When comparing these two articles it is important to keep in mind that the former article was looking at voting trends in all different kinds of environments, whereas the latter was specifically focused on United States voters. In the few issues that they both specifically address I would say there is a measure of agreement between the authors. The former article states that, economics downturns lead to increases in electoral participation as those citizens for whom the stakes are highest turn out in greater numbers” (Aguilar/Pacek 1006). Which coincides nicely with the quote from the Census that, “The characteristics of people who are most likely to go to the polls are a reflection of both the racial/ethnic composition of the citizen population and the attributes of people with the biggest stakes in society” (Jamieson/Shin/Day 3). The former article also stipulates that, “fluctuations in electoral participation result in concomitant fluctuations in electoral support for certain types of political parties” (Aguilar/Pacek 1010). While this conclusion in not stated in the Census article, one could extract that conclusion theoretically from the data, although incorporating political party affiliation into their report would obviously have made this much more apparent. It seems that most of the data that Aguilar and Pacek were using had come from previous studies, while the Census Bureau obviously retrieved their own information which is a large difference in the two studies. Another difference is that the statistical models presented on the developing nation's information were a bit more advanced in their construction than the Bureau's, incorporating things like dummy variables, however that might just be the ignorance of the author of this paper on the subject of statistical analysis coming to light. The more compelling argument came from the two scholars just because it seemed like they actually were trying to prove or discover something, while the census was merely reporting its findings, without much extrapolation if any.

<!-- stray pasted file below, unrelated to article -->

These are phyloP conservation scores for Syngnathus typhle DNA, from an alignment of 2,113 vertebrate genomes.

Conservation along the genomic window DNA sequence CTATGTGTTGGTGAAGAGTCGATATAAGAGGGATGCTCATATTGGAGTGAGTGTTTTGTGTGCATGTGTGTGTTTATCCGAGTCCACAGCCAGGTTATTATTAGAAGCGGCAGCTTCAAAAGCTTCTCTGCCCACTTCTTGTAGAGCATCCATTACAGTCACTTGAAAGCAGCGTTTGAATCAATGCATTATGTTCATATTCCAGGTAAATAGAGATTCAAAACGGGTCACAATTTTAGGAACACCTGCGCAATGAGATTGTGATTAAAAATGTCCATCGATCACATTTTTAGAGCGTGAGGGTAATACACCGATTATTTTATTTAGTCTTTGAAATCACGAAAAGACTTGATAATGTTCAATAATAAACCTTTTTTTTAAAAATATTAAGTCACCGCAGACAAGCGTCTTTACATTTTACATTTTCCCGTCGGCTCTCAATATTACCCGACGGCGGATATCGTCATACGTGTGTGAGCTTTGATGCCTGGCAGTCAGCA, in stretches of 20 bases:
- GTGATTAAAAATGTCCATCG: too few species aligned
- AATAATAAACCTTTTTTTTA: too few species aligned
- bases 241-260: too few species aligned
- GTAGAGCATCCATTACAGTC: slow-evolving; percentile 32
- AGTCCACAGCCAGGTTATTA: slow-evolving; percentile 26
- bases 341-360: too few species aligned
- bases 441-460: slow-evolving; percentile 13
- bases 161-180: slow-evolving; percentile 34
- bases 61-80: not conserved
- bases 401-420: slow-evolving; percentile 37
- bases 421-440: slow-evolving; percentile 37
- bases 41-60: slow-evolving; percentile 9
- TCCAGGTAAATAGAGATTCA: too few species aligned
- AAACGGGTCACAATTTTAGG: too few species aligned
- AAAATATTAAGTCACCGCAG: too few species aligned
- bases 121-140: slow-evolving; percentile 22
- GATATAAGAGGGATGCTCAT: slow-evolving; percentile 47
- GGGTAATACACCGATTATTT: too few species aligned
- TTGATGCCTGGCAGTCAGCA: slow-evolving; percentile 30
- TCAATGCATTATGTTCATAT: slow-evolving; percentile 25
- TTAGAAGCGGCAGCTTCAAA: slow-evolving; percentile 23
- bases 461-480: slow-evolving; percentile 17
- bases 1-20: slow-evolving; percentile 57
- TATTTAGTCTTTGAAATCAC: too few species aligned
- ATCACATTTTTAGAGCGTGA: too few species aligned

Upon completing these two articles I definitely consider myself more aware of some of the factors involved in voter turnout across the globe as well as in my own nation. Finding two perfect articles for this assignment proved a bit more difficult than expected, however the ones that I did find definitely elevated my interest in the topics discussed. The Aguilar/Pacek article piqued my interest the most of the two, just because it was dealing with foreign affairs which I have very little knowledge of, although I am interested in them greatly. Summed up, my findings are that the lower class will come out to vote in greater numbers if their personal stakes are higher, which is common in a situation with an unstable economy; and that there are many different factors involved when it comes to determining the likely hood of an individual to participate in an election with the biggest three being personal history, income, and location.
Thanks a lot folks, I appreciate every suggestion!
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Old 11-22-2004, 08:46 PM   #2 (permalink)
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Hopefully these don't seem too critical.

You could possibly use "include" instead of "are" in the first paragraph to be more specific.

I'm not sure how the professor wanted you to cite things, but usually I leave just the author name and year of publication in the body of the text, leaving the full document summary on the last page in a "works cited". Here is a link for MLA format if you need it: http://www.hcc.hawaii.edu/education/...ry/mlahcc.html

You might want to remove the last sentence in the second paragraph - it goes without saying that if the article was published it recieved close peer-reviewed scrutiny. Also again in the third paragraph. You might just want summarize the key points in your paragraph to end them
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Old 11-22-2004, 10:38 PM   #3 (permalink)
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I would like to introduce myself to the person that came up with the five paragraph essay, torture them in three different ways, and then conclude their life.

It might just be a matter of writing style, but I doubt you'd have time to make the changes I'd recommend... and why should you make them, anyway? Here's the two big big ones:
NeoRete is right about that being a seriously weird way to cite the articles.
Cut the second sentence of the first paragraph.
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Old 11-23-2004, 06:30 AM   #4 (permalink)
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Thanks for the suggestions! That citation method was the MLA they taught in HS, and those redundant sentences are a throw back to high school paper filler. I'll probably post another paper here soon, thanks for the contributions.